US Catholic Faith in Real Life

Glory belongs to God alone--not your country

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Julia Smucker says she's an orthodox Catholic: She gives glory first to God alone, despite the American ideals that challenge this commitment.

Guest blog post by Julia Smucker

The word orthodoxy, according to standard usage, is commonly understood to mean believing in the right things.  Far be it from me, a linguist, to call this standard definition incorrect; yet, as a would-be theologian, I would like to suggest an additional meaning with attention to the Greek root doxa, meaning “glory.” It is also the act of giving glory where it belongs—and nowhere else.

It is orthodoxy in this sense that thoroughly permeates the liturgy of the Mass. It is there in the ancient song of “Glory to God,” as we sing, “For you alone are the Holy One, you alone are the Lord, you alone are the Most High, Jesus Christ.” 

It is there in the creed (where, indeed, the two definitions of orthodoxy intersect), as we proclaim our belief in one God, Father Almighty and creator of all; one Lord, Christ Incarnate whose kingdom will have no end; one Spirit, who gives life and speaks through prophets; one church that sometimes manages, by the grace of God, to get the message right. 

It is there as we dare to pray the words of our Lord, for the coming kingdom, for heaven to be realized on earth, for the daily bread we need not hoard, for forgiveness with a startling condition—as we forgive—acknowledging the holiness of the only one to whom belongs the kingdom, the power and the glory, now and forever.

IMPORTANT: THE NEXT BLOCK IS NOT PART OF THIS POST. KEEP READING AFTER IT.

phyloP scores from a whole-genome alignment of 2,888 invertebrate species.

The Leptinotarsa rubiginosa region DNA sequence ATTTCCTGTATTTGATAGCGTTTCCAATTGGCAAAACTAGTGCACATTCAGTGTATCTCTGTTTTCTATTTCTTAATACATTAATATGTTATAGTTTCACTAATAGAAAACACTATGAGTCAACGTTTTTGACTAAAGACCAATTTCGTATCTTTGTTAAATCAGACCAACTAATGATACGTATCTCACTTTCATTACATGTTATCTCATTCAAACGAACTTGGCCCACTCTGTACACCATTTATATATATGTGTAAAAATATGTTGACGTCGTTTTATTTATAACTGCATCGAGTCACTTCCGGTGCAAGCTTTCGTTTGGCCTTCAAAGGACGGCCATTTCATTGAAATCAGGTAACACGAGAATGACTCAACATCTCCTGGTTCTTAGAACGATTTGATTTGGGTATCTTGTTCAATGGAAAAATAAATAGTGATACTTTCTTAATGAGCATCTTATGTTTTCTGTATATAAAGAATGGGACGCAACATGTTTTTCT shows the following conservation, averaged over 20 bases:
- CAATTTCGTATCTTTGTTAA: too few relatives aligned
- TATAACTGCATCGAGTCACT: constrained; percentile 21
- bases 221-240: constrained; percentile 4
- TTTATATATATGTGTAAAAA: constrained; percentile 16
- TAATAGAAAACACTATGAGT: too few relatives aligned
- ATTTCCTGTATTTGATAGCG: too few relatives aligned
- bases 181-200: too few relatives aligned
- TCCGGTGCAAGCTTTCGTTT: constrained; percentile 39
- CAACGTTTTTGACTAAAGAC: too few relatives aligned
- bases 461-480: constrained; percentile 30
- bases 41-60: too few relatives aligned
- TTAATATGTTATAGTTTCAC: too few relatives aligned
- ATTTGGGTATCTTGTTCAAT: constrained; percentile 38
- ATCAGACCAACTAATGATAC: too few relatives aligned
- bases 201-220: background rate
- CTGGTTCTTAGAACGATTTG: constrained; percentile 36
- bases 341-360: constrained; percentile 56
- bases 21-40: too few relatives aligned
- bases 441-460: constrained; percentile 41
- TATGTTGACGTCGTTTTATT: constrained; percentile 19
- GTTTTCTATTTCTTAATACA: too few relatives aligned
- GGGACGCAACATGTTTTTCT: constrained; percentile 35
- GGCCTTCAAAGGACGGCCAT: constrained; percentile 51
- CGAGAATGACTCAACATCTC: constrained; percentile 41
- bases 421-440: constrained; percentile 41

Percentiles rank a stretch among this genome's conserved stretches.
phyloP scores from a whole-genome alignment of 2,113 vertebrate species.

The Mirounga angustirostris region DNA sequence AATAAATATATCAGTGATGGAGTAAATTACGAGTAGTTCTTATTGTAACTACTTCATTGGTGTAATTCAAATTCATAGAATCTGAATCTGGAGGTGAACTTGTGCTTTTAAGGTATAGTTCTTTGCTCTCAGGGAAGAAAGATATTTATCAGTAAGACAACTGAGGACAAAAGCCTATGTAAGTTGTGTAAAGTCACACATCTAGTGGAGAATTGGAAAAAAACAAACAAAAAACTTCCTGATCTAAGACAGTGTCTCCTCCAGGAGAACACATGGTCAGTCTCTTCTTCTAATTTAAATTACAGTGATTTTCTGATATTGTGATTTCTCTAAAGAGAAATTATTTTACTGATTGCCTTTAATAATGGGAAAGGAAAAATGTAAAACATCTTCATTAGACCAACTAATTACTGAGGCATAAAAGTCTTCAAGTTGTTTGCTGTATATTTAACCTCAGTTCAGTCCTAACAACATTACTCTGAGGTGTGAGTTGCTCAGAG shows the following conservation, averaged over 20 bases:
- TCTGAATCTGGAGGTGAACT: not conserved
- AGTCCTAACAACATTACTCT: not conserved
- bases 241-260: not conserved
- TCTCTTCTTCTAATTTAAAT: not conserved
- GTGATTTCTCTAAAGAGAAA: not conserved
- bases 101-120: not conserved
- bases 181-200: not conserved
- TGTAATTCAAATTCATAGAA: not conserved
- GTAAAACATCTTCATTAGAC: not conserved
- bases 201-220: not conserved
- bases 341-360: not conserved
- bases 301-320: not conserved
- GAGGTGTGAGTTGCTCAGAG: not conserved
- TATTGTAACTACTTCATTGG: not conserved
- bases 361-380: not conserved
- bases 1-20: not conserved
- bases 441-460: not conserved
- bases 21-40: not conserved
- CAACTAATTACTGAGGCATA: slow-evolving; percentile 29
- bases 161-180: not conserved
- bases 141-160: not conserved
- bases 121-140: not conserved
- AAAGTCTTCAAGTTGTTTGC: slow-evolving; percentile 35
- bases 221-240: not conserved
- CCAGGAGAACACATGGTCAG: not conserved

And it is there in what may be the most subversive thing we do as Catholics: receiving the Eucharist. A wise priest once gave the profound instruction in a homily at Mass to “be Eucharist in the world.” The Eucharist is a gift that calls us to give of ourselves, that commits us to become what we receive: the presence of Christ.  It is only by his presence, which draws us to himself and seals us in communion with each other and with the entire church in all nations and all times, that we can resist the pervasive temptations to give glory where it does not belong—to false gods of national interest, self-interest, or the “Almighty Dollar.”

This is why I am resolutely proud (if pride can ever legitimately be called a virtue) to be Catholic in America. I am proud to profess that although surrounded by demands made on my loyalty by the gods of mammon, America-first exceptionalism, and me-first individualism, my first and highest allegiance is to a holier Trinity, and to the church universal which transcends all national borders—and, by extension, to honoring the intrinsic dignity that the church solidly proclaims to be present in all bearers of God’s image, the world over.

Julia Smucker is an M.A. student at Saint John's School of Theology in Collegeville, Minnesota.

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Guest blog posts express the views of the author. They do not necessarily reflect the views of U.S. Catholic, its editors, or the Claretians.